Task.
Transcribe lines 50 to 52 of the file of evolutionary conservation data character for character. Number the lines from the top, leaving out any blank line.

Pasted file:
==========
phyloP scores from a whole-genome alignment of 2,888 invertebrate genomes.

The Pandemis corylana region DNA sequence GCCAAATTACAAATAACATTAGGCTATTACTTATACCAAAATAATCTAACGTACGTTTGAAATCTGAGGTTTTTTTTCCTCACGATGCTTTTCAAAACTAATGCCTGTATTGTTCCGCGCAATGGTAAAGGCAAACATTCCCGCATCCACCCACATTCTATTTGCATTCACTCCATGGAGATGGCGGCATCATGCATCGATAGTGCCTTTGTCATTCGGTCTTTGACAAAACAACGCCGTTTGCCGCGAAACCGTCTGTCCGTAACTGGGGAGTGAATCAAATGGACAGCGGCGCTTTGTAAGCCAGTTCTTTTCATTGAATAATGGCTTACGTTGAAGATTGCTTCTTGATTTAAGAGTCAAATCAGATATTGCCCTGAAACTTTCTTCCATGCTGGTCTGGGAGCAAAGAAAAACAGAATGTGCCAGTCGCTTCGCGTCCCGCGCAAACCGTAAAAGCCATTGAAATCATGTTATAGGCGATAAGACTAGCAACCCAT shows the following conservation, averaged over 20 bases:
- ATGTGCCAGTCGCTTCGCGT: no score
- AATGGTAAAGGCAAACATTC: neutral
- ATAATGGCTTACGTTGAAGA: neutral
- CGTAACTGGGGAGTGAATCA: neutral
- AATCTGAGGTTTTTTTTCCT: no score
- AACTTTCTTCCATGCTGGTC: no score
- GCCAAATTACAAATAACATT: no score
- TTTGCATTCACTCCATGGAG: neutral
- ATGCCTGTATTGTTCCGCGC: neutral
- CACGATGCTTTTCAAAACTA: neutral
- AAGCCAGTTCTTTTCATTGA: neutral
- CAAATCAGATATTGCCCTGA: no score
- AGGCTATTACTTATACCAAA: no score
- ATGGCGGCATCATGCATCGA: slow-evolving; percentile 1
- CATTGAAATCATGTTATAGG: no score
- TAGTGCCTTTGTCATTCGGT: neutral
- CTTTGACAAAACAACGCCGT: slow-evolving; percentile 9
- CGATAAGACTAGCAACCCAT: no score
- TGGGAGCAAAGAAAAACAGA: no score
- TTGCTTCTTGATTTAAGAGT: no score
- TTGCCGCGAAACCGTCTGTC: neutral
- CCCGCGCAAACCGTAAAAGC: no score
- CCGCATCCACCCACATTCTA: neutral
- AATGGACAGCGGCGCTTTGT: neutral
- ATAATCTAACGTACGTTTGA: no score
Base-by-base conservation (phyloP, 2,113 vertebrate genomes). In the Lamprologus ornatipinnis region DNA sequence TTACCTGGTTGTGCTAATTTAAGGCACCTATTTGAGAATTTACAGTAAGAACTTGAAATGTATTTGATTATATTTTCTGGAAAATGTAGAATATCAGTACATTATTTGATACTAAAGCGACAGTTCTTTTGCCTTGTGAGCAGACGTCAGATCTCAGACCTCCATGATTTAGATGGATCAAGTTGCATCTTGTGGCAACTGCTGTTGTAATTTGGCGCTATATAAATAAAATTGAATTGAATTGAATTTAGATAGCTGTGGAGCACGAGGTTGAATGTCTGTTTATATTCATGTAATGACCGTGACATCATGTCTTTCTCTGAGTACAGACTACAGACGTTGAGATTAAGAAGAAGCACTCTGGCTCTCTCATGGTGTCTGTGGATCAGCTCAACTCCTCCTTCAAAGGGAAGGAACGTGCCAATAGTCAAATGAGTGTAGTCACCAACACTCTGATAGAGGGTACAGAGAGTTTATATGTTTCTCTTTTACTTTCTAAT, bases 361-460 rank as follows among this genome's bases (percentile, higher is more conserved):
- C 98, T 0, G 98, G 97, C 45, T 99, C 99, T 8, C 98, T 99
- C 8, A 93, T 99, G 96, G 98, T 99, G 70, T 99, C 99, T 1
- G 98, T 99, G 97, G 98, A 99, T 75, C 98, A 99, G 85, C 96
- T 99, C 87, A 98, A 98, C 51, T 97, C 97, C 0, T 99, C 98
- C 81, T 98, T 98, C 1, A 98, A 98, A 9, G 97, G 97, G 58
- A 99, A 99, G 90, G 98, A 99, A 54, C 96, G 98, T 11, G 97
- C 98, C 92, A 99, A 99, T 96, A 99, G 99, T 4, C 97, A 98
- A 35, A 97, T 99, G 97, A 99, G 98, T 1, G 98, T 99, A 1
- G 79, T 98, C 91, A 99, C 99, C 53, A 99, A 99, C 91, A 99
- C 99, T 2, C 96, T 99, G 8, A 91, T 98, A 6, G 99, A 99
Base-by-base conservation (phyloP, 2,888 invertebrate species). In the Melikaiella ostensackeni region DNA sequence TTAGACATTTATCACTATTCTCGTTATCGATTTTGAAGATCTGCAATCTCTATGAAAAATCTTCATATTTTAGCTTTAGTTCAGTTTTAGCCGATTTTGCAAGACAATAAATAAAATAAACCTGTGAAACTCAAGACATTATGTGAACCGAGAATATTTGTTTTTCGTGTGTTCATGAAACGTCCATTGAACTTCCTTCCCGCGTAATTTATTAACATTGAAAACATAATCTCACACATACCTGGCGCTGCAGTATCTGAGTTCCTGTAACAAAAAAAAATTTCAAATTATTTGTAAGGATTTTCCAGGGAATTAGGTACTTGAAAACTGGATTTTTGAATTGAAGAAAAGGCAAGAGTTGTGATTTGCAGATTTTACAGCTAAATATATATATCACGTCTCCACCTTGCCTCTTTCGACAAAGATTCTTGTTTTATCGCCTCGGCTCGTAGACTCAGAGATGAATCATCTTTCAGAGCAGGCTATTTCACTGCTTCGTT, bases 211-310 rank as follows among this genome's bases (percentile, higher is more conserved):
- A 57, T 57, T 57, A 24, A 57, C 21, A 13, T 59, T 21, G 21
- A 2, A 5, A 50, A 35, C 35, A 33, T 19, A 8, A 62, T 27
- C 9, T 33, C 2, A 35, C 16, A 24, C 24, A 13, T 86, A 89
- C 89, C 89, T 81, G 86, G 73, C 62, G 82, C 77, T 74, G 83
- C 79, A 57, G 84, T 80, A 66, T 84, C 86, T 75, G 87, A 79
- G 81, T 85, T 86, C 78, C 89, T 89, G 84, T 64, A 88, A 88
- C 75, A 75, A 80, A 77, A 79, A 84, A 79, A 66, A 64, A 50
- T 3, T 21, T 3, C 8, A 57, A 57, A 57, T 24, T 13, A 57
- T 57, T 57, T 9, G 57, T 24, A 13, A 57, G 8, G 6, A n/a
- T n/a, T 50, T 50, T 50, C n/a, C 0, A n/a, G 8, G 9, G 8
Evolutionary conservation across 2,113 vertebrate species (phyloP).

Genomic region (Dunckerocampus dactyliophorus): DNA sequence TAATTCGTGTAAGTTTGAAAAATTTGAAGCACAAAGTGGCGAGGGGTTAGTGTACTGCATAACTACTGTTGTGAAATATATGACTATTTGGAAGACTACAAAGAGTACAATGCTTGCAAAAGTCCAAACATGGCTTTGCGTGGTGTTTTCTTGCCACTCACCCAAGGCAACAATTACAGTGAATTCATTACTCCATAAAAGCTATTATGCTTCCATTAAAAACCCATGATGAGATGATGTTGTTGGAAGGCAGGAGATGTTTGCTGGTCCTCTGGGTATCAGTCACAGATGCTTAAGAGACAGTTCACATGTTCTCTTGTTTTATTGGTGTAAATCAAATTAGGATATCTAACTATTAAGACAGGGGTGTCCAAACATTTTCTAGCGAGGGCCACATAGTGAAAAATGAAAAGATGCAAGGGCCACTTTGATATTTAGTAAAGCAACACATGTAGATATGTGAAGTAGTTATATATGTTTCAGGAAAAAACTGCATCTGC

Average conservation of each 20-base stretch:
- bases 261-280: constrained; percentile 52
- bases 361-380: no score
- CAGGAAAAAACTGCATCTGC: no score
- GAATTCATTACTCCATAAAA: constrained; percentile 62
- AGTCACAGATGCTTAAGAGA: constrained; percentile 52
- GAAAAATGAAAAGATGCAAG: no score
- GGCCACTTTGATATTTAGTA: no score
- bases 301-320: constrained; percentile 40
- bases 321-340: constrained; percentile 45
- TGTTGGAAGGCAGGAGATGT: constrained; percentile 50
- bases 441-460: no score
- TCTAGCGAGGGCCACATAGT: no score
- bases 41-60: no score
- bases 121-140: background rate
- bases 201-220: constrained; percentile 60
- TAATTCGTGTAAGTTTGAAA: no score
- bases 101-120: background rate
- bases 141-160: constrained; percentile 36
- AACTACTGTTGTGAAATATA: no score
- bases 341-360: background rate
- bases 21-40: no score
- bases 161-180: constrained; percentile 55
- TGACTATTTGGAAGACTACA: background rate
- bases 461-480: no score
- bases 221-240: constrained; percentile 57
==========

Evolutionary conservation across 2,113 vertebrate species (phyloP).

Genomic region (Dunckerocampus dactyliophorus): DNA sequence TAATTCGTGTAAGTTTGAAAAATTTGAAGCACAAAGTGGCGAGGGGTTAGTGTACTGCATAACTACTGTTGTGAAATATATGACTATTTGGAAGACTACAAAGAGTACAATGCTTGCAAAAGTCCAAACATGGCTTTGCGTGGTGTTTTCTTGCCACTCACCCAAGGCAACAATTACAGTGAATTCATTACTCCATAAAAGCTATTATGCTTCCATTAAAAACCCATGATGAGATGATGTTGTTGGAAGGCAGGAGATGTTTGCTGGTCCTCTGGGTATCAGTCACAGATGCTTAAGAGACAGTTCACATGTTCTCTTGTTTTATTGGTGTAAATCAAATTAGGATATCTAACTATTAAGACAGGGGTGTCCAAACATTTTCTAGCGAGGGCCACATAGTGAAAAATGAAAAGATGCAAGGGCCACTTTGATATTTAGTAAAGCAACACATGTAGATATGTGAAGTAGTTATATATGTTTCAGGAAAAAACTGCATCTGC

Average conservation of each 20-base stretch: